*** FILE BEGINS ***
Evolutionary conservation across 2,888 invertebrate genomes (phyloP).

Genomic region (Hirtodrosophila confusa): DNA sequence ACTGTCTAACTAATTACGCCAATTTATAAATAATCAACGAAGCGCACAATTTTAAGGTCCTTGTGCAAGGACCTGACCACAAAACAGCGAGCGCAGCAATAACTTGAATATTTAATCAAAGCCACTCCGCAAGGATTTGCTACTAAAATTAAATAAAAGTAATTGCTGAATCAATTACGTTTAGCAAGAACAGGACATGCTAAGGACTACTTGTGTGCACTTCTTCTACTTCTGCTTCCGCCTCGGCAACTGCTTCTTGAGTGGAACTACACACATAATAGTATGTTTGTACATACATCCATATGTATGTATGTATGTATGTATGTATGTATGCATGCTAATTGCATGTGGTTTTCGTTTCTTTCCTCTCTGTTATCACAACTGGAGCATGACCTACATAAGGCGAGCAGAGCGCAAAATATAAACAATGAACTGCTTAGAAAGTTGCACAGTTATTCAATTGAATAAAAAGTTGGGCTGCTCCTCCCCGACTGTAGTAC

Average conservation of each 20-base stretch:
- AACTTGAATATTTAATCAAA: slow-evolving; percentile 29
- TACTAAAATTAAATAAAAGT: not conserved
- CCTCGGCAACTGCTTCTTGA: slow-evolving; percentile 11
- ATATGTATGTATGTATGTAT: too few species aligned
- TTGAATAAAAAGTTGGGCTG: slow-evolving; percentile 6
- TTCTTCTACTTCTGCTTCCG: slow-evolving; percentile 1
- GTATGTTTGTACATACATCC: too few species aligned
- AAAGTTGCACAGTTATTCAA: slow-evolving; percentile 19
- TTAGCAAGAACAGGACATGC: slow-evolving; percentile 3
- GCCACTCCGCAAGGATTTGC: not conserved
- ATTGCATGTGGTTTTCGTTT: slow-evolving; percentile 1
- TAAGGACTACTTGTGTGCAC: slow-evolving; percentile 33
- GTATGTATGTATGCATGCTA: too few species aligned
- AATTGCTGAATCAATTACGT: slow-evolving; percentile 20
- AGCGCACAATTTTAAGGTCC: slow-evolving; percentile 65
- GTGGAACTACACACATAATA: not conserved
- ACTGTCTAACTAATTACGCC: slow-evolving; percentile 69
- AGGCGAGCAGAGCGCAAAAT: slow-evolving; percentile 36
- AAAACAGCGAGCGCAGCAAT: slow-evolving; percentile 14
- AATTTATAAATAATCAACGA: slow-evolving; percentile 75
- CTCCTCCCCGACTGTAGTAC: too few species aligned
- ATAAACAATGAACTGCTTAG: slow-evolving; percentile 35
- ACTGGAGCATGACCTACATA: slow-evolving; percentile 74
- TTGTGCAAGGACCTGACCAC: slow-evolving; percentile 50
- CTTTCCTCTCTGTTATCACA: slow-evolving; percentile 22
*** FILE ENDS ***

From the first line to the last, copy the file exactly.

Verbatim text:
Evolutionary conservation across 2,888 invertebrate genomes (phyloP).

Genomic region (Hirtodrosophila confusa): DNA sequence ACTGTCTAACTAATTACGCCAATTTATAAATAATCAACGAAGCGCACAATTTTAAGGTCCTTGTGCAAGGACCTGACCACAAAACAGCGAGCGCAGCAATAACTTGAATATTTAATCAAAGCCACTCCGCAAGGATTTGCTACTAAAATTAAATAAAAGTAATTGCTGAATCAATTACGTTTAGCAAGAACAGGACATGCTAAGGACTACTTGTGTGCACTTCTTCTACTTCTGCTTCCGCCTCGGCAACTGCTTCTTGAGTGGAACTACACACATAATAGTATGTTTGTACATACATCCATATGTATGTATGTATGTATGTATGTATGTATGCATGCTAATTGCATGTGGTTTTCGTTTCTTTCCTCTCTGTTATCACAACTGGAGCATGACCTACATAAGGCGAGCAGAGCGCAAAATATAAACAATGAACTGCTTAGAAAGTTGCACAGTTATTCAATTGAATAAAAAGTTGGGCTGCTCCTCCCCGACTGTAGTAC

Average conservation of each 20-base stretch:
- AACTTGAATATTTAATCAAA: slow-evolving; percentile 29
- TACTAAAATTAAATAAAAGT: not conserved
- CCTCGGCAACTGCTTCTTGA: slow-evolving; percentile 11
- ATATGTATGTATGTATGTAT: too few species aligned
- TTGAATAAAAAGTTGGGCTG: slow-evolving; percentile 6
- TTCTTCTACTTCTGCTTCCG: slow-evolving; percentile 1
- GTATGTTTGTACATACATCC: too few species aligned
- AAAGTTGCACAGTTATTCAA: slow-evolving; percentile 19
- TTAGCAAGAACAGGACATGC: slow-evolving; percentile 3
- GCCACTCCGCAAGGATTTGC: not conserved
- ATTGCATGTGGTTTTCGTTT: slow-evolving; percentile 1
- TAAGGACTACTTGTGTGCAC: slow-evolving; percentile 33
- GTATGTATGTATGCATGCTA: too few species aligned
- AATTGCTGAATCAATTACGT: slow-evolving; percentile 20
- AGCGCACAATTTTAAGGTCC: slow-evolving; percentile 65
- GTGGAACTACACACATAATA: not conserved
- ACTGTCTAACTAATTACGCC: slow-evolving; percentile 69
- AGGCGAGCAGAGCGCAAAAT: slow-evolving; percentile 36
- AAAACAGCGAGCGCAGCAAT: slow-evolving; percentile 14
- AATTTATAAATAATCAACGA: slow-evolving; percentile 75
- CTCCTCCCCGACTGTAGTAC: too few species aligned
- ATAAACAATGAACTGCTTAG: slow-evolving; percentile 35
- ACTGGAGCATGACCTACATA: slow-evolving; percentile 74
- TTGTGCAAGGACCTGACCAC: slow-evolving; percentile 50
- CTTTCCTCTCTGTTATCACA: slow-evolving; percentile 22